Directors of a Seychelles IBC must be appointed within nine months of the date of incorporation. Seychelles courts also have the discretion to ban an individual from performing an officer function in an IBC if they have previously been involved in fraud or other business misconduct.
IBC’s are 100% tax exempt in the Seychelles. This exemption includes business tax, personal income tax, capital gains tax, and stamp duties for non-residents of the Seychelles. It also applies to withholding taxes related to dividends, royalties, and interest for non-residents of the Seychelles.
These exemptions cover both assets and income that belong to the Seychelles IBC. They also apply to the Seychelles IBC itself. There is an annual government fee, which is due on the anniversary of the date that the IBC was incorporated. For the first year, the fee is US$ 115. From the second year onward, the fee is US$ 107.5. The government fees are set at a fixed rate for life. Additionally, these tax exemptions are guaranteed under the 2016 IBC Act to remain in force for 20 years from the date of incorporation.
No Share Capital Minimum
There is no share capital minimum or maximum for a Seychelles IBC. Shares of a Seychelles IBC may be issued in a variety of forms. These forms include par and no par value, voting or non-voting, and preferential or common. If a fund license is held, shares may also be issued as redeemable and non-redeemable. Shares may be issued for money or other assets. They may be issued in any currency and prior to payment being received.
100% Foreign Ownership
Directors, officers, and shareholders are not required to be Seychelles nationals. A minimum of one director is required for a Seychelles company when it is an IBC. Directors may be residents of Seychelles or non-residents. It is important when choosing a director to note where that person resides. Tax risk from directors who are residents of high tax jurisdictions could be attached to the Seychelles IBC. It is permissible for a sole shareholder to be the sole director of a Seychelles IBC. Directors may be natural or legal persons. Meetings of shareholders and directors may occur anywhere in the world.
No Secretary Requirement
There is no requirement for a Seychelles IBC to have a company secretary. Seychelles IBC’s do, however, have the option of appointing a company secretary. This may be a natural person or another legal entity of any nationality.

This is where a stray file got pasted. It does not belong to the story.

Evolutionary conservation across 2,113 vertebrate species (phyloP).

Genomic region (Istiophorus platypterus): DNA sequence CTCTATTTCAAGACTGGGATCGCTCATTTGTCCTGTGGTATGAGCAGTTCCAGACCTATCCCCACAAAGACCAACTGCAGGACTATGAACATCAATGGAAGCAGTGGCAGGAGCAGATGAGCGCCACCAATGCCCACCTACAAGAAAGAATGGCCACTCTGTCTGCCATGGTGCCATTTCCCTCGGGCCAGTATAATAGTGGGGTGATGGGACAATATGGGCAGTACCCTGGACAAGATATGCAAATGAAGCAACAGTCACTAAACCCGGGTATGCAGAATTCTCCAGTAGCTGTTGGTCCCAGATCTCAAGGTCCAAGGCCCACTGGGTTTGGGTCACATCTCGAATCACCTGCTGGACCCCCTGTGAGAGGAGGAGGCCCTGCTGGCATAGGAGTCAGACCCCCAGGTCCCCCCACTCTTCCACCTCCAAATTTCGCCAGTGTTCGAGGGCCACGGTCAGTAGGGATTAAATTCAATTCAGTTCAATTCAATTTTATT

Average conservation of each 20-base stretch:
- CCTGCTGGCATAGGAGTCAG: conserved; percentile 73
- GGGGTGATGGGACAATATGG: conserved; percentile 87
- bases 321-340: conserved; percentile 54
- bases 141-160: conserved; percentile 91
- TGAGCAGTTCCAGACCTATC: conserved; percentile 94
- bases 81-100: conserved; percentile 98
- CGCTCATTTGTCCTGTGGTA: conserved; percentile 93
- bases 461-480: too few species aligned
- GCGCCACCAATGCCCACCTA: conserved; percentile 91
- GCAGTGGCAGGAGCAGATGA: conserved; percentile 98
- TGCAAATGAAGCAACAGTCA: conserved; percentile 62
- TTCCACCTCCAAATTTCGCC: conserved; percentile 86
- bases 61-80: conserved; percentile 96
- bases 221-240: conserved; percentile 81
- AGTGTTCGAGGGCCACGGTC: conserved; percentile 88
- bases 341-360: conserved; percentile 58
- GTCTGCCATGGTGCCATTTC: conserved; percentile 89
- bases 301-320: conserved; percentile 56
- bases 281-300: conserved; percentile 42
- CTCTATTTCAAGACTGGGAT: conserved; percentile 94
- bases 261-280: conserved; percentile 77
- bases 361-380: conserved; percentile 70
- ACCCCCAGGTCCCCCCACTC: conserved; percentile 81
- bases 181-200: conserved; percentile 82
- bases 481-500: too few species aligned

Easy bank account opening
There are many banks in Seychelles, including commercial banks for your Seychelles company formation. That is, you can set up a company in Seychelles and open a bank account in the company name.
Seychelles is an archipelago in the Indian Ocean, northeast of Madagascar in Africa. The Seychelles islands were uninhabited until 1501, when the Portuguese occupied them. The islands became a French Territory in 1756. In 1814, a lengthy battle between France and Great Britain ended with the islands under British control. A plantation-based economy developed under British rule, which was primarily dependent on imported labor from European colonies in Africa. Seychelles gained its independence in 1976. The official languages in Seychelles are Seychellois Creole, English, and French. Its current form of government is a presidential republic.
Since Seychelles gained its independence in 1976, the nation’s per capita output has expanded to roughly seven times its pre-independence levels. The country rose from a near-subsistence level of poverty to a high-income country in just over half a century. Growth has largely been driven by the tourism sector, which employs roughly 26% of the labor force. Tourism directly and indirectly accounts for over 55% of Seychelles GDP. Tuna fishing is also a growing industry within the nation.
In 2008, Seychelles depleted its foreign exchange reserves. As a result, the country defaulted on interest payments on a $230 million Eurobond. Seychelles requested assistance from the International Monetary Fund (IMF) and was subject to terms of conditionality on the basis of that assistance. These conditions included liberalization of the exchange rate, government downsizing, and liquidation of state assets. The IMF declared in December of 2013 that Seychelles had transitioned to a market-based economy. In 2017, Seychelles experienced a real growth rate of 4.1%. As of January 1, 2017, Seychelles became ineligible for trade benefits under the US African Growth and Opportunities Act. This decision came as the result of Seychelles achieving developed country status.